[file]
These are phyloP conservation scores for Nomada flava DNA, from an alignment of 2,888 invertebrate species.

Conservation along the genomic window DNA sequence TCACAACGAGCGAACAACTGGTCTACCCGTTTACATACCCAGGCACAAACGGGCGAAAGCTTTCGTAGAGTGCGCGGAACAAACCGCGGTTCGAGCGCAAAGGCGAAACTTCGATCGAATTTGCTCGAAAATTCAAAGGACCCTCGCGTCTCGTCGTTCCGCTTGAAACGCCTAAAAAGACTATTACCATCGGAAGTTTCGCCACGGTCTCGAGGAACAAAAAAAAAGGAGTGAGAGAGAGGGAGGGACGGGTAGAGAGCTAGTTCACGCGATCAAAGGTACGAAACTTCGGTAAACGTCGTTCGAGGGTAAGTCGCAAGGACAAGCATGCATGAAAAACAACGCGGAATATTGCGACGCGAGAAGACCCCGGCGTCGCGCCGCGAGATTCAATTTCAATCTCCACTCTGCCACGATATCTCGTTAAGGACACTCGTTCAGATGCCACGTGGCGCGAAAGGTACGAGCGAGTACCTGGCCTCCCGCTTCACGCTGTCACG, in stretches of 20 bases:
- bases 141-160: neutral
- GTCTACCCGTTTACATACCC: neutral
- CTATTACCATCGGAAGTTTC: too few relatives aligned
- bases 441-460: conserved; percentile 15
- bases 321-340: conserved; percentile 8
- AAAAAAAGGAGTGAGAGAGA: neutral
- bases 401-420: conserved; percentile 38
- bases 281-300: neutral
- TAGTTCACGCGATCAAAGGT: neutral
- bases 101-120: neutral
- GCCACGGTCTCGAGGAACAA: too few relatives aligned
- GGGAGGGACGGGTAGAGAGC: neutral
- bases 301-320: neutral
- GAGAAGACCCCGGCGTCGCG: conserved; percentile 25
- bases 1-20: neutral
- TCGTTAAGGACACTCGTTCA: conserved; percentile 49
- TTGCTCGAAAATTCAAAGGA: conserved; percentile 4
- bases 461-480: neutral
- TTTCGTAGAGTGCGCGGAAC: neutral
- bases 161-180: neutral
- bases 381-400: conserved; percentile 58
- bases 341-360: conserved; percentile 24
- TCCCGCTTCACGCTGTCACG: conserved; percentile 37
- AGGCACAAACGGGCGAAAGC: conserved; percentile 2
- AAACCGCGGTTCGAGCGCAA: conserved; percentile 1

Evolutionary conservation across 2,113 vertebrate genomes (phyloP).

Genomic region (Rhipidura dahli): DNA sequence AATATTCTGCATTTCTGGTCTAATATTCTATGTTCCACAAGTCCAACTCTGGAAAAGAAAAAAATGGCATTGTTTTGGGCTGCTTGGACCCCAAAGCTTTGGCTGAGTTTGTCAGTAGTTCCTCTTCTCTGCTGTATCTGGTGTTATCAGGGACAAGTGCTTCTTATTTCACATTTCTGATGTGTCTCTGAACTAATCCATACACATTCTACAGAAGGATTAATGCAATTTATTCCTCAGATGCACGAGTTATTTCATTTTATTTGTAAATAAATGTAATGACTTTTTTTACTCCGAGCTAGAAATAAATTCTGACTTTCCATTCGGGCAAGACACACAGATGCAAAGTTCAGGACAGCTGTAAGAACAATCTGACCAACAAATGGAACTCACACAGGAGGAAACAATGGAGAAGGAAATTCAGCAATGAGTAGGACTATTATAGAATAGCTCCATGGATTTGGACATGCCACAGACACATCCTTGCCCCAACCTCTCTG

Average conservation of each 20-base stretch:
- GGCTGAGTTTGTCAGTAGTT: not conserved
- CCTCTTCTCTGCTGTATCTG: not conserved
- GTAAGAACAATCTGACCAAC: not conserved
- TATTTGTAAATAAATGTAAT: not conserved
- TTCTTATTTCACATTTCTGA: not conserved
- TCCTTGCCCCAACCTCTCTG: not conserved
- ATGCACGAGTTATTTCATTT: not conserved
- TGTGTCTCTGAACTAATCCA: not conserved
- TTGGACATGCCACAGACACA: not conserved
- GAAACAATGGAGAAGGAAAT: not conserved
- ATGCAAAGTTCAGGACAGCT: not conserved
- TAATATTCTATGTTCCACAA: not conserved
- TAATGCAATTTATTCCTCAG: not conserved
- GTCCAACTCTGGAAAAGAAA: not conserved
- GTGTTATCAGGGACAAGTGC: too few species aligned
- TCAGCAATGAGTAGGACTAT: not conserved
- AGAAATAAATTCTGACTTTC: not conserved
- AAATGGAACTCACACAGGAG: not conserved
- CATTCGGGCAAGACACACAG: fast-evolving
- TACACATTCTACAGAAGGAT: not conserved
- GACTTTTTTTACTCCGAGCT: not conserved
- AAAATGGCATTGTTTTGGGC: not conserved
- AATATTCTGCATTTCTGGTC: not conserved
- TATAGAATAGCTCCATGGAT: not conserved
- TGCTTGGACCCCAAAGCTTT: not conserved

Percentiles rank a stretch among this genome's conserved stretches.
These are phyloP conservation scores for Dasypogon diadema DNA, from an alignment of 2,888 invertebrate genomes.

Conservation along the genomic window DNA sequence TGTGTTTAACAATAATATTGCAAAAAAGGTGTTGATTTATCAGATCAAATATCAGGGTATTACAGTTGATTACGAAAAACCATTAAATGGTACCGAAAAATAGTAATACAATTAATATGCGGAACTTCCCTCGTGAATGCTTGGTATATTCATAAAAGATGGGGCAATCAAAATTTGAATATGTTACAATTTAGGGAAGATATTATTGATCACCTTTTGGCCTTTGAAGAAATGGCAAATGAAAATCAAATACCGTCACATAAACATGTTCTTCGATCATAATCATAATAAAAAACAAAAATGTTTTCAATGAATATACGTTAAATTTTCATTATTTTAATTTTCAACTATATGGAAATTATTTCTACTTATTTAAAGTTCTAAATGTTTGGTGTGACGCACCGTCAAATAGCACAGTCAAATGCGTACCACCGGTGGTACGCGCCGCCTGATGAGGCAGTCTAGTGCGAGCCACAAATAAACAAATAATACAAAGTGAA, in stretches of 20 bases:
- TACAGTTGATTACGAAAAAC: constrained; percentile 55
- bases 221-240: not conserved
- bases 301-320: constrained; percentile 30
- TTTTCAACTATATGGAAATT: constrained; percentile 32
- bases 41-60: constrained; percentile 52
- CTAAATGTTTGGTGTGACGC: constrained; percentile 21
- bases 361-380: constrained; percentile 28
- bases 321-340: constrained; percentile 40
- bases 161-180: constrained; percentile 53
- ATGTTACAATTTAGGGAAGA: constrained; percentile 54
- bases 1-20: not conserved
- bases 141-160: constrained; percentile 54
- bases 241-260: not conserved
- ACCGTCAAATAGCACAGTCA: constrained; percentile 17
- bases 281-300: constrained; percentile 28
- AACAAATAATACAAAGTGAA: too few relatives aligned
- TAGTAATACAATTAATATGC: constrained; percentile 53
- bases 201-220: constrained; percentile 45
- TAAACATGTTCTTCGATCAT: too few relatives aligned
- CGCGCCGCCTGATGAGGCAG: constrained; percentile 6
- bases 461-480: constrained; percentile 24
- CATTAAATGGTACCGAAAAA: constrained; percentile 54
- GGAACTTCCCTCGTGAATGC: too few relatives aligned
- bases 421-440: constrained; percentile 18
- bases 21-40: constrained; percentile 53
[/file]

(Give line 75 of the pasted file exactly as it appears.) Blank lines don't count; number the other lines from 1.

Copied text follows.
- TAGTAATACAATTAATATGC: constrained; percentile 53